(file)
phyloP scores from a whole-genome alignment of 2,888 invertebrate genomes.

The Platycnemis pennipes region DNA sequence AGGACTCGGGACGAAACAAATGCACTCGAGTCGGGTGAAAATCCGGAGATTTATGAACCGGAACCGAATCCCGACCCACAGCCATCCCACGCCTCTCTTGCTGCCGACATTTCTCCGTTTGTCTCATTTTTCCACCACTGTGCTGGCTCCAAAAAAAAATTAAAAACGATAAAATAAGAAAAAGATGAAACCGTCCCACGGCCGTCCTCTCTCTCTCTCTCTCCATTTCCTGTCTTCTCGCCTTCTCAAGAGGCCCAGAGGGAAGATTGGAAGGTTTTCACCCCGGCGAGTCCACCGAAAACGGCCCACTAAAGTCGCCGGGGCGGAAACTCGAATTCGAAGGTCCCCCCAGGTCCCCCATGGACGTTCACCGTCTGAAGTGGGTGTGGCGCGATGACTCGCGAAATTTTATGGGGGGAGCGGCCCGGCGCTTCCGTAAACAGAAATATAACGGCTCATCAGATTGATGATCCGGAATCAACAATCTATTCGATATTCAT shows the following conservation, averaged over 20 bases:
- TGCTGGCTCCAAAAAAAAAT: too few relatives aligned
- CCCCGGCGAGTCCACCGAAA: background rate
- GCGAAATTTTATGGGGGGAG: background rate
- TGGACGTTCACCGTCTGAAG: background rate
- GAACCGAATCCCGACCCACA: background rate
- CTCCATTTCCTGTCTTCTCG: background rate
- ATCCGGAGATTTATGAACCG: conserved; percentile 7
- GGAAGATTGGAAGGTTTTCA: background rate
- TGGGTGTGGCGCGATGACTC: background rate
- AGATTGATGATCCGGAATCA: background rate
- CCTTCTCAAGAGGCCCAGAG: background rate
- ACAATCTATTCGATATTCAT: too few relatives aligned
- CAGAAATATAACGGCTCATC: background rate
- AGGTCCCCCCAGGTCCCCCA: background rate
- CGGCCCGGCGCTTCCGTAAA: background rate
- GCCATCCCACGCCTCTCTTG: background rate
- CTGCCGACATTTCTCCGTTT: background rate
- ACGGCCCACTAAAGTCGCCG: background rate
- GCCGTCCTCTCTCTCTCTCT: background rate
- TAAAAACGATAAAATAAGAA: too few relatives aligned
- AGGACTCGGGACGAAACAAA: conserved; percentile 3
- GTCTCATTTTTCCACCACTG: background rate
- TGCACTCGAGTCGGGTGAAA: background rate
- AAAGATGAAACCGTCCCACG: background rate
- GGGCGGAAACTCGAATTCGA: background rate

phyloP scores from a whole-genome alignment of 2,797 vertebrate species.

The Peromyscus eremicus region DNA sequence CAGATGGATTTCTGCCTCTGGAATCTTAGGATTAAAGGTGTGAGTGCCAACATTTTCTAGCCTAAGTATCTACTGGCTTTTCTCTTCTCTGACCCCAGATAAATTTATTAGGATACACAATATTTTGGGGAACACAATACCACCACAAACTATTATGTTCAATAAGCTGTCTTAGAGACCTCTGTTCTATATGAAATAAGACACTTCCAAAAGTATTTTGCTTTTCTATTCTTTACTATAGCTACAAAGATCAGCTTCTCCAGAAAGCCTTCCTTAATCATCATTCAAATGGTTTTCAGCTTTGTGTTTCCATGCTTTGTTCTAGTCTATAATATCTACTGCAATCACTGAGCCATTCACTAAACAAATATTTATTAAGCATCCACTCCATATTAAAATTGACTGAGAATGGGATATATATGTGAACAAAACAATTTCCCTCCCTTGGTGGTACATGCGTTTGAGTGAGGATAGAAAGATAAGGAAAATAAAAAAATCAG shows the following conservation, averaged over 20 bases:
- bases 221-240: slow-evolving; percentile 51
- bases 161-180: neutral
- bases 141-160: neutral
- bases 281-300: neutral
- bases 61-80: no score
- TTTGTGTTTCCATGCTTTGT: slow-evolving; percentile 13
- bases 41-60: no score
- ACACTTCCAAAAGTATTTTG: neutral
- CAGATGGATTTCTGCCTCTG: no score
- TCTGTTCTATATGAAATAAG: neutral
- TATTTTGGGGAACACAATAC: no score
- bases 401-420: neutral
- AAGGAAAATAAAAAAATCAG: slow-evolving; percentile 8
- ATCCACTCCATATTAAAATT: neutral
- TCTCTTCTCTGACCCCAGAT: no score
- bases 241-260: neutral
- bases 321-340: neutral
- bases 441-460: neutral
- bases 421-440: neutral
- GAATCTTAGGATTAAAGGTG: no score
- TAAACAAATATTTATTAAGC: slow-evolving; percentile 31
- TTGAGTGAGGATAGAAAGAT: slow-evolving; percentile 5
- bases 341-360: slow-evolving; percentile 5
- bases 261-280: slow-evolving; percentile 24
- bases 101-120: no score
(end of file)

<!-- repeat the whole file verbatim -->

phyloP scores from a whole-genome alignment of 2,888 invertebrate genomes.

The Platycnemis pennipes region DNA sequence AGGACTCGGGACGAAACAAATGCACTCGAGTCGGGTGAAAATCCGGAGATTTATGAACCGGAACCGAATCCCGACCCACAGCCATCCCACGCCTCTCTTGCTGCCGACATTTCTCCGTTTGTCTCATTTTTCCACCACTGTGCTGGCTCCAAAAAAAAATTAAAAACGATAAAATAAGAAAAAGATGAAACCGTCCCACGGCCGTCCTCTCTCTCTCTCTCTCCATTTCCTGTCTTCTCGCCTTCTCAAGAGGCCCAGAGGGAAGATTGGAAGGTTTTCACCCCGGCGAGTCCACCGAAAACGGCCCACTAAAGTCGCCGGGGCGGAAACTCGAATTCGAAGGTCCCCCCAGGTCCCCCATGGACGTTCACCGTCTGAAGTGGGTGTGGCGCGATGACTCGCGAAATTTTATGGGGGGAGCGGCCCGGCGCTTCCGTAAACAGAAATATAACGGCTCATCAGATTGATGATCCGGAATCAACAATCTATTCGATATTCAT shows the following conservation, averaged over 20 bases:
- TGCTGGCTCCAAAAAAAAAT: too few relatives aligned
- CCCCGGCGAGTCCACCGAAA: background rate
- GCGAAATTTTATGGGGGGAG: background rate
- TGGACGTTCACCGTCTGAAG: background rate
- GAACCGAATCCCGACCCACA: background rate
- CTCCATTTCCTGTCTTCTCG: background rate
- ATCCGGAGATTTATGAACCG: conserved; percentile 7
- GGAAGATTGGAAGGTTTTCA: background rate
- TGGGTGTGGCGCGATGACTC: background rate
- AGATTGATGATCCGGAATCA: background rate
- CCTTCTCAAGAGGCCCAGAG: background rate
- ACAATCTATTCGATATTCAT: too few relatives aligned
- CAGAAATATAACGGCTCATC: background rate
- AGGTCCCCCCAGGTCCCCCA: background rate
- CGGCCCGGCGCTTCCGTAAA: background rate
- GCCATCCCACGCCTCTCTTG: background rate
- CTGCCGACATTTCTCCGTTT: background rate
- ACGGCCCACTAAAGTCGCCG: background rate
- GCCGTCCTCTCTCTCTCTCT: background rate
- TAAAAACGATAAAATAAGAA: too few relatives aligned
- AGGACTCGGGACGAAACAAA: conserved; percentile 3
- GTCTCATTTTTCCACCACTG: background rate
- TGCACTCGAGTCGGGTGAAA: background rate
- AAAGATGAAACCGTCCCACG: background rate
- GGGCGGAAACTCGAATTCGA: background rate

phyloP scores from a whole-genome alignment of 2,797 vertebrate species.

The Peromyscus eremicus region DNA sequence CAGATGGATTTCTGCCTCTGGAATCTTAGGATTAAAGGTGTGAGTGCCAACATTTTCTAGCCTAAGTATCTACTGGCTTTTCTCTTCTCTGACCCCAGATAAATTTATTAGGATACACAATATTTTGGGGAACACAATACCACCACAAACTATTATGTTCAATAAGCTGTCTTAGAGACCTCTGTTCTATATGAAATAAGACACTTCCAAAAGTATTTTGCTTTTCTATTCTTTACTATAGCTACAAAGATCAGCTTCTCCAGAAAGCCTTCCTTAATCATCATTCAAATGGTTTTCAGCTTTGTGTTTCCATGCTTTGTTCTAGTCTATAATATCTACTGCAATCACTGAGCCATTCACTAAACAAATATTTATTAAGCATCCACTCCATATTAAAATTGACTGAGAATGGGATATATATGTGAACAAAACAATTTCCCTCCCTTGGTGGTACATGCGTTTGAGTGAGGATAGAAAGATAAGGAAAATAAAAAAATCAG shows the following conservation, averaged over 20 bases:
- bases 221-240: slow-evolving; percentile 51
- bases 161-180: neutral
- bases 141-160: neutral
- bases 281-300: neutral
- bases 61-80: no score
- TTTGTGTTTCCATGCTTTGT: slow-evolving; percentile 13
- bases 41-60: no score
- ACACTTCCAAAAGTATTTTG: neutral
- CAGATGGATTTCTGCCTCTG: no score
- TCTGTTCTATATGAAATAAG: neutral
- TATTTTGGGGAACACAATAC: no score
- bases 401-420: neutral
- AAGGAAAATAAAAAAATCAG: slow-evolving; percentile 8
- ATCCACTCCATATTAAAATT: neutral
- TCTCTTCTCTGACCCCAGAT: no score
- bases 241-260: neutral
- bases 321-340: neutral
- bases 441-460: neutral
- bases 421-440: neutral
- GAATCTTAGGATTAAAGGTG: no score
- TAAACAAATATTTATTAAGC: slow-evolving; percentile 31
- TTGAGTGAGGATAGAAAGAT: slow-evolving; percentile 5
- bases 341-360: slow-evolving; percentile 5
- bases 261-280: slow-evolving; percentile 24
- bases 101-120: no score